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G Ital Nefrol. 2012 Jan-Feb;29 Suppl 54:S91-102.

[Plasmapheresis in intensive care].

[Article in Italian]

Author information

1
Universitaria di Bologna, Bologna, Italy.

Abstract

Blood purification by means of plasmapheresis has been known since the 1950s. Plasmapheresis first separates plasma from the blood's cell component; in the classical plasma exchange modality, the patient's plasma is then replaced with fresh frozen plasma from a donor. This procedure is still current in different fields of medicine, as there are hematological (thrombotic thrombocytopenic purpura, Waldenström's disease), neurological (Guillain-Barre' syndrome, myasthenia gravis) and toxicological indications (several forms of mushroom poisoning, tricyclic antidepressants, transfusional reactions), as well as nephrological indications (Goodpasture's syndrome, ANCA-associated vasculitis, myeloma) for its use. Many of these diseases are encountered in the intensive care setting due to the organ dysfunction they may cause. In recent years, purification procedures have been developed that avoid the replacement of plasma by purifying plasma directly. Once treated, the plasma can be returned to the patient, thereby avoiding the loss of factors like vitamins, coagulation proteins, and antibodies and at the same time reducing the possible risk of infection. The technological prerequisite is the use of cartridges containing absorbent material (resins) on which the plasma obtained from the plasma separation is perfused. The physicochemical characteristics of the resins allow them to trap large-sized or protein-bound solutes. Such procedures have found particular application in two fields typically related to intensive care: liver failure and sepsis. The future of plasmapheresis seems oriented towards increasingly selective treatments capable of removing only those molecules that are the cause or associated cause of the damage.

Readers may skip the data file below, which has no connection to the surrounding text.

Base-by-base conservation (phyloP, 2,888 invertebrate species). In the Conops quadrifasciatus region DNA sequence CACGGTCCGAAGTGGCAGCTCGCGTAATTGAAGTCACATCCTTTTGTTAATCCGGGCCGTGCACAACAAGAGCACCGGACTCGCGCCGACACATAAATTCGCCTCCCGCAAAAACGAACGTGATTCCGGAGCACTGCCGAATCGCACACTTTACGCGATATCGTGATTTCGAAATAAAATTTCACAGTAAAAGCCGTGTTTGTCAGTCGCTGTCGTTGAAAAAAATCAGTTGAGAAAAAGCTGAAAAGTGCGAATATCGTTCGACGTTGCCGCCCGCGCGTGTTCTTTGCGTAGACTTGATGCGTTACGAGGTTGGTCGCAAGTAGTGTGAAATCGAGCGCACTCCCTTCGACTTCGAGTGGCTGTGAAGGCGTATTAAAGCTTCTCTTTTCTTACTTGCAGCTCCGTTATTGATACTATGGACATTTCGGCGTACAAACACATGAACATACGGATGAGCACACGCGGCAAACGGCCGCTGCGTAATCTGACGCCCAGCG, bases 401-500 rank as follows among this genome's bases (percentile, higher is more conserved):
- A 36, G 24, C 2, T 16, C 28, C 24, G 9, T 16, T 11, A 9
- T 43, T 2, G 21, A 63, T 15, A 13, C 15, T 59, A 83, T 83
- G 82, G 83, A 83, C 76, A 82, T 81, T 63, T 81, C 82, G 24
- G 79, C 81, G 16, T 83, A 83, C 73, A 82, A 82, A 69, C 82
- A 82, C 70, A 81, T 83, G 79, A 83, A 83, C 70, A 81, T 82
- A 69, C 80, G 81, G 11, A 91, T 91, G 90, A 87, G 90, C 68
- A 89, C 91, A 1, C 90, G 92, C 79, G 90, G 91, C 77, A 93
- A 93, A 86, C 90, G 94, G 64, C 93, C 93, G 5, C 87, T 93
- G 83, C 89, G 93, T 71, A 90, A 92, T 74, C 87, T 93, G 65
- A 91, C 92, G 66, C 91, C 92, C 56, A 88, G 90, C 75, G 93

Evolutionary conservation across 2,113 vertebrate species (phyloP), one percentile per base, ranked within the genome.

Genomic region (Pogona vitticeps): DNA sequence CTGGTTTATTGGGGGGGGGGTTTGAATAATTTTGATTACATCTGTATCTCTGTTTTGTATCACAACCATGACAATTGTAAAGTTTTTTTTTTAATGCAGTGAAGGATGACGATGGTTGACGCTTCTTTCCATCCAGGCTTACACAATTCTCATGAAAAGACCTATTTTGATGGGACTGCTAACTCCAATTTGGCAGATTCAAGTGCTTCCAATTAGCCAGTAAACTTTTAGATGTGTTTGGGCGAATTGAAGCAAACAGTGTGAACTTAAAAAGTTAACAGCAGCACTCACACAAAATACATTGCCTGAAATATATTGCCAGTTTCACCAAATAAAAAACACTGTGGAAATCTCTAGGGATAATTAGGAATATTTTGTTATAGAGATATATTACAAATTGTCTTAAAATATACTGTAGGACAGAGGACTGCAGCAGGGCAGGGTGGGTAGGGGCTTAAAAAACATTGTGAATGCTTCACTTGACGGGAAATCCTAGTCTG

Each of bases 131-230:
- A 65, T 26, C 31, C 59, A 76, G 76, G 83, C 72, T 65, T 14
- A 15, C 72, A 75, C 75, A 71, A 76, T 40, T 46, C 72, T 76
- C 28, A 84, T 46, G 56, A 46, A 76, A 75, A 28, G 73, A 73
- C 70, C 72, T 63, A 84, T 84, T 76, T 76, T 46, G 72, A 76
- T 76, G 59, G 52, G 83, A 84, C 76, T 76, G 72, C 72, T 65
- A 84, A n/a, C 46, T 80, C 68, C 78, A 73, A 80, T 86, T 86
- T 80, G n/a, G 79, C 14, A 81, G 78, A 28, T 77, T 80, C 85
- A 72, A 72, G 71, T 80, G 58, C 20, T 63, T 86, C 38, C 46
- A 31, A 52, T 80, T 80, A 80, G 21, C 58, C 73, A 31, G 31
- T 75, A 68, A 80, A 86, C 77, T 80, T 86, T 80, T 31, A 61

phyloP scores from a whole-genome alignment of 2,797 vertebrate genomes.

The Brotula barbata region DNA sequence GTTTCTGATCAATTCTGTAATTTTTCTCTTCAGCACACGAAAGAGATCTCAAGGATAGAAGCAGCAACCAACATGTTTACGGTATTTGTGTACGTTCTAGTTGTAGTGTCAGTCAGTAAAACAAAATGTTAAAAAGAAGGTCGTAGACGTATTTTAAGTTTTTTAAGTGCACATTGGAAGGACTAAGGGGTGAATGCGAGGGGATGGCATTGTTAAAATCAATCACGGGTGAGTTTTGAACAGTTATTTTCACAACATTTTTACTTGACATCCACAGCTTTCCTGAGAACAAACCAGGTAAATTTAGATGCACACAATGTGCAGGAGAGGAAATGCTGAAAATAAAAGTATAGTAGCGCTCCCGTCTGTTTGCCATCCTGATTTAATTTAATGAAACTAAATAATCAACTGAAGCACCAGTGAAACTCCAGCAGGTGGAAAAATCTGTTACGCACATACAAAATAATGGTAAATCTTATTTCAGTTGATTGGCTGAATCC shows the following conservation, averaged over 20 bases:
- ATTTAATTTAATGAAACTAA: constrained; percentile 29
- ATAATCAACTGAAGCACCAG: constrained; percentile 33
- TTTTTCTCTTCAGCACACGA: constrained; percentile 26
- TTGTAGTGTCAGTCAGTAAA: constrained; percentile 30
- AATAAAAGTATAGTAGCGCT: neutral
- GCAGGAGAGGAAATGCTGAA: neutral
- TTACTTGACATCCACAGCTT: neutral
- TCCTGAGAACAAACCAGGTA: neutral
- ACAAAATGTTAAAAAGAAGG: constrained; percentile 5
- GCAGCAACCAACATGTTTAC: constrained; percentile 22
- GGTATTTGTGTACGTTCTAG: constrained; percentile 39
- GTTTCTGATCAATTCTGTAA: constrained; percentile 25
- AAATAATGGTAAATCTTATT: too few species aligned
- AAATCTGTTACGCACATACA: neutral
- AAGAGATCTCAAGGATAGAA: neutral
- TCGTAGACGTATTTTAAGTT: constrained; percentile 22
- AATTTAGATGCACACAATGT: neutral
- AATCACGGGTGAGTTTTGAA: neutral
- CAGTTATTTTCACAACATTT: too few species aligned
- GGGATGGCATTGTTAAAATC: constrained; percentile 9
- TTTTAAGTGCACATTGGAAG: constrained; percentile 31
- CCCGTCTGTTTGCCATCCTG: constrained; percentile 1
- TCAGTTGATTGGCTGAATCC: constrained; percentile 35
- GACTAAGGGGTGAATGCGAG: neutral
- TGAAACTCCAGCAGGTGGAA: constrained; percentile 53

PMID:
22388838
[Indexed for MEDLINE]

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